The Charter 77 Foundation has launched an interesting new project called Making Chances Equal; it supports computer literacy in schools for blind students and children with locomotive disorders. Last week, the foundation provided such schools with 108 special computer appliances, including 23 Braille terminals used to convert computer writing into Braille. This allows blind students to read with their fingers what a sighted person can see on the screen.
Two such Braille terminals, including software, have been given to the only specialised grammar school for blind students in the Czech Republic, which is located on the outskirts of Prague. Ivan Antov, the director of the school, explains why those devices are so important for his students.
"They are very helpful for orientation on the display. Blind students can read the text with their finger or hear it, if they have voice output. I believe that it is most efficient if they can work with both methods simultaneously. Computers give our student chance to communicate with many people."
Blind students can work with computers just like anyone else. It simply takes them longer, since they cannot recognize the layout on the screen and have to read or listen to everything that appears on it. Braille terminals make it much easier to understand the text, and enable students to check their spelling. They make it possible for pupils to do tests and essays on the computer.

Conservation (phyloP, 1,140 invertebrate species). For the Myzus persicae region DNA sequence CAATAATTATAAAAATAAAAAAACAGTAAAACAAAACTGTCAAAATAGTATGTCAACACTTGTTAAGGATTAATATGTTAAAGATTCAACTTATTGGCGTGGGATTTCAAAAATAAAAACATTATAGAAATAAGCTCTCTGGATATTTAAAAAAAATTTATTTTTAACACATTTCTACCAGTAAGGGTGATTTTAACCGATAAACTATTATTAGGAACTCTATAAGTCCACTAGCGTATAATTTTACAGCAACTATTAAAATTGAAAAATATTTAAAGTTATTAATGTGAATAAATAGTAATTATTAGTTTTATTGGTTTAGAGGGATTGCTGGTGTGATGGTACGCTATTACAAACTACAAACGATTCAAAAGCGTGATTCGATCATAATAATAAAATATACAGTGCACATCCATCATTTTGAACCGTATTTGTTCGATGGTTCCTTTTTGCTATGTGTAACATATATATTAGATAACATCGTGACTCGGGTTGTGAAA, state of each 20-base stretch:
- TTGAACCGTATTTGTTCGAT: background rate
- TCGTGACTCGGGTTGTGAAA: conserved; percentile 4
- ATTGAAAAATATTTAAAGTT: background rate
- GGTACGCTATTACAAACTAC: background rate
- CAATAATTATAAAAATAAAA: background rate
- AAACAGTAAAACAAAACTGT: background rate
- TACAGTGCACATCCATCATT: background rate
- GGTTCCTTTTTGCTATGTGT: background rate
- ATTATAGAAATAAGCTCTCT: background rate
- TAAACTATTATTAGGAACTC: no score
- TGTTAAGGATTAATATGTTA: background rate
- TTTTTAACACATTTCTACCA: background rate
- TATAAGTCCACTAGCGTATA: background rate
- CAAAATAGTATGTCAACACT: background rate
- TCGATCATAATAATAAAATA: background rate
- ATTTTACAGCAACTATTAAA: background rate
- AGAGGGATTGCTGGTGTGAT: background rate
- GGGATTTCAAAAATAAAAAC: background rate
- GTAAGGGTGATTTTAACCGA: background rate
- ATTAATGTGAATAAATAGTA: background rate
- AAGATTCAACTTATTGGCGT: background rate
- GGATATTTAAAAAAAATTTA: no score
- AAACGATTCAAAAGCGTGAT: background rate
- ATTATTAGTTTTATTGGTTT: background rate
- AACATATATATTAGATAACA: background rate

The computer lab is used not only by the grammar school students, but also by students of two connected business schools. All three receive normal state funding, but classes are smaller: the maximum number is 12 pupils per class. Mr Antov is glad to see an increase in support from local authorities, and says most of his students have the same options as sighted students.
"Most of the students of grammar school go on to university. They study social science, languages, law, economics, computer sciences. There are also students who get jobs especially in administration or telemarketing. But to be honest I have to say that it is sometimes difficult, particularly outside of Prague, to get the first job."
Teaching blind students requires a greater preparation on the part of teachers, who sometimes have to prepare their own teaching aids. But, as Mr Antov says, once a teacher starts to work at the school for the blind they usually like it so much they stay there for their whole career.
"I think the job is interesting, because it is changing all the time. To work with a small group of students or individual students brings you something very important for life."
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